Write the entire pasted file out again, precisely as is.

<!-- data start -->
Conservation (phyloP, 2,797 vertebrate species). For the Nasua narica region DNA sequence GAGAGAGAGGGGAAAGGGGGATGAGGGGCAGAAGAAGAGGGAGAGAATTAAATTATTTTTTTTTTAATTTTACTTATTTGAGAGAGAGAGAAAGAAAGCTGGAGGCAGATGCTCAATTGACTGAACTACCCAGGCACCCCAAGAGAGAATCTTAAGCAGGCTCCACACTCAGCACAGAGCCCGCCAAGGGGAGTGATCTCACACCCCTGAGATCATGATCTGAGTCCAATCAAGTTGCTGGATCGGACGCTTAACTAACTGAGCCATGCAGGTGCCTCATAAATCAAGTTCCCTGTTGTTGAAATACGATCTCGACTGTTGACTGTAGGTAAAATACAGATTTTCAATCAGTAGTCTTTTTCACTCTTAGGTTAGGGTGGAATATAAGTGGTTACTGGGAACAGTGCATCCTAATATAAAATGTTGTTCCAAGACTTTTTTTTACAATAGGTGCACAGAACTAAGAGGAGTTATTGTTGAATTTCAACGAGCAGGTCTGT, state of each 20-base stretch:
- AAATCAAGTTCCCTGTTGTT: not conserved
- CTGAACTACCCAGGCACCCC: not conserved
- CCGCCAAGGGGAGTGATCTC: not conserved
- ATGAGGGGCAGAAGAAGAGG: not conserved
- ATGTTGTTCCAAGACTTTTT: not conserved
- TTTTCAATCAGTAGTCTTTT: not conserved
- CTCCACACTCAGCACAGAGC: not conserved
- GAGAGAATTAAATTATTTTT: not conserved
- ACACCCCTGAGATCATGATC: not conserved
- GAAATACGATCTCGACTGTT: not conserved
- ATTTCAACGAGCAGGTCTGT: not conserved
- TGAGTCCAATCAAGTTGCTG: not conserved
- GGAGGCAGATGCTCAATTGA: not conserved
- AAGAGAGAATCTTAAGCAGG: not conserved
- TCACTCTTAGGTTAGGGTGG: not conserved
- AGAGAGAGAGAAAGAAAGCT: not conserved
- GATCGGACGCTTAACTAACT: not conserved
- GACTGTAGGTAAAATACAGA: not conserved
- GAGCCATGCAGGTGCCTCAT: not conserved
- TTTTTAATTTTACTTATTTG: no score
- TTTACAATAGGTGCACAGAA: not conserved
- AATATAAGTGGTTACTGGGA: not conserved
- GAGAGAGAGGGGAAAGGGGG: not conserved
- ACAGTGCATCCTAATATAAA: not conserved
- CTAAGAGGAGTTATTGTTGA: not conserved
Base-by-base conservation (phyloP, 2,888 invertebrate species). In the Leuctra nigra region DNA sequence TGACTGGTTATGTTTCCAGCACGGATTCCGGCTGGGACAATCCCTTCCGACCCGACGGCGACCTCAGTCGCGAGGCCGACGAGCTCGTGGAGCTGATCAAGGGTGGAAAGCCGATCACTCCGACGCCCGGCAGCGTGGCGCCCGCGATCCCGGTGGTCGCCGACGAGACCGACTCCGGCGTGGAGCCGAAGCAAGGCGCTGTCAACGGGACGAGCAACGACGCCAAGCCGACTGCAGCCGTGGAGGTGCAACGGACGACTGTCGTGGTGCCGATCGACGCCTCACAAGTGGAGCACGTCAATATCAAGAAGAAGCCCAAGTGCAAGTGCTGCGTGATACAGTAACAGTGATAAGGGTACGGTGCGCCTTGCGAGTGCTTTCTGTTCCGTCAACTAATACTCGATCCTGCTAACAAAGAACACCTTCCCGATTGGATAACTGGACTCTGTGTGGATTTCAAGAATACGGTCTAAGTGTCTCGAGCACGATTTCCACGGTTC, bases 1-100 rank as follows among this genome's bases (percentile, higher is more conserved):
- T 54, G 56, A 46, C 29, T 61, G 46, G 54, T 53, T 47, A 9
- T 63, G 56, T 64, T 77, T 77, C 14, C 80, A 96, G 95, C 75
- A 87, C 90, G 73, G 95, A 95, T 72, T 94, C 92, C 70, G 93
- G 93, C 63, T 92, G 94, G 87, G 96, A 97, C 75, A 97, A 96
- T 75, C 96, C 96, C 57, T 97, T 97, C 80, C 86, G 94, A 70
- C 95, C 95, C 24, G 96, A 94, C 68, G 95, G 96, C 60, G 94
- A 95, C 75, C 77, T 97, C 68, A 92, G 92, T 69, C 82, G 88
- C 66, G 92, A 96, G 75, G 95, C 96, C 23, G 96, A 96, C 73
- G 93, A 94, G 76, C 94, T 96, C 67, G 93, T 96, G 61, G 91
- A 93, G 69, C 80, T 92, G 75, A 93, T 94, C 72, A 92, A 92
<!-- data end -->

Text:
Conservation (phyloP, 2,797 vertebrate species). For the Nasua narica region DNA sequence GAGAGAGAGGGGAAAGGGGGATGAGGGGCAGAAGAAGAGGGAGAGAATTAAATTATTTTTTTTTTAATTTTACTTATTTGAGAGAGAGAGAAAGAAAGCTGGAGGCAGATGCTCAATTGACTGAACTACCCAGGCACCCCAAGAGAGAATCTTAAGCAGGCTCCACACTCAGCACAGAGCCCGCCAAGGGGAGTGATCTCACACCCCTGAGATCATGATCTGAGTCCAATCAAGTTGCTGGATCGGACGCTTAACTAACTGAGCCATGCAGGTGCCTCATAAATCAAGTTCCCTGTTGTTGAAATACGATCTCGACTGTTGACTGTAGGTAAAATACAGATTTTCAATCAGTAGTCTTTTTCACTCTTAGGTTAGGGTGGAATATAAGTGGTTACTGGGAACAGTGCATCCTAATATAAAATGTTGTTCCAAGACTTTTTTTTACAATAGGTGCACAGAACTAAGAGGAGTTATTGTTGAATTTCAACGAGCAGGTCTGT, state of each 20-base stretch:
- AAATCAAGTTCCCTGTTGTT: not conserved
- CTGAACTACCCAGGCACCCC: not conserved
- CCGCCAAGGGGAGTGATCTC: not conserved
- ATGAGGGGCAGAAGAAGAGG: not conserved
- ATGTTGTTCCAAGACTTTTT: not conserved
- TTTTCAATCAGTAGTCTTTT: not conserved
- CTCCACACTCAGCACAGAGC: not conserved
- GAGAGAATTAAATTATTTTT: not conserved
- ACACCCCTGAGATCATGATC: not conserved
- GAAATACGATCTCGACTGTT: not conserved
- ATTTCAACGAGCAGGTCTGT: not conserved
- TGAGTCCAATCAAGTTGCTG: not conserved
- GGAGGCAGATGCTCAATTGA: not conserved
- AAGAGAGAATCTTAAGCAGG: not conserved
- TCACTCTTAGGTTAGGGTGG: not conserved
- AGAGAGAGAGAAAGAAAGCT: not conserved
- GATCGGACGCTTAACTAACT: not conserved
- GACTGTAGGTAAAATACAGA: not conserved
- GAGCCATGCAGGTGCCTCAT: not conserved
- TTTTTAATTTTACTTATTTG: no score
- TTTACAATAGGTGCACAGAA: not conserved
- AATATAAGTGGTTACTGGGA: not conserved
- GAGAGAGAGGGGAAAGGGGG: not conserved
- ACAGTGCATCCTAATATAAA: not conserved
- CTAAGAGGAGTTATTGTTGA: not conserved
Base-by-base conservation (phyloP, 2,888 invertebrate species). In the Leuctra nigra region DNA sequence TGACTGGTTATGTTTCCAGCACGGATTCCGGCTGGGACAATCCCTTCCGACCCGACGGCGACCTCAGTCGCGAGGCCGACGAGCTCGTGGAGCTGATCAAGGGTGGAAAGCCGATCACTCCGACGCCCGGCAGCGTGGCGCCCGCGATCCCGGTGGTCGCCGACGAGACCGACTCCGGCGTGGAGCCGAAGCAAGGCGCTGTCAACGGGACGAGCAACGACGCCAAGCCGACTGCAGCCGTGGAGGTGCAACGGACGACTGTCGTGGTGCCGATCGACGCCTCACAAGTGGAGCACGTCAATATCAAGAAGAAGCCCAAGTGCAAGTGCTGCGTGATACAGTAACAGTGATAAGGGTACGGTGCGCCTTGCGAGTGCTTTCTGTTCCGTCAACTAATACTCGATCCTGCTAACAAAGAACACCTTCCCGATTGGATAACTGGACTCTGTGTGGATTTCAAGAATACGGTCTAAGTGTCTCGAGCACGATTTCCACGGTTC, bases 1-100 rank as follows among this genome's bases (percentile, higher is more conserved):
- T 54, G 56, A 46, C 29, T 61, G 46, G 54, T 53, T 47, A 9
- T 63, G 56, T 64, T 77, T 77, C 14, C 80, A 96, G 95, C 75
- A 87, C 90, G 73, G 95, A 95, T 72, T 94, C 92, C 70, G 93
- G 93, C 63, T 92, G 94, G 87, G 96, A 97, C 75, A 97, A 96
- T 75, C 96, C 96, C 57, T 97, T 97, C 80, C 86, G 94, A 70
- C 95, C 95, C 24, G 96, A 94, C 68, G 95, G 96, C 60, G 94
- A 95, C 75, C 77, T 97, C 68, A 92, G 92, T 69, C 82, G 88
- C 66, G 92, A 96, G 75, G 95, C 96, C 23, G 96, A 96, C 73
- G 93, A 94, G 76, C 94, T 96, C 67, G 93, T 96, G 61, G 91
- A 93, G 69, C 80, T 92, G 75, A 93, T 94, C 72, A 92, A 92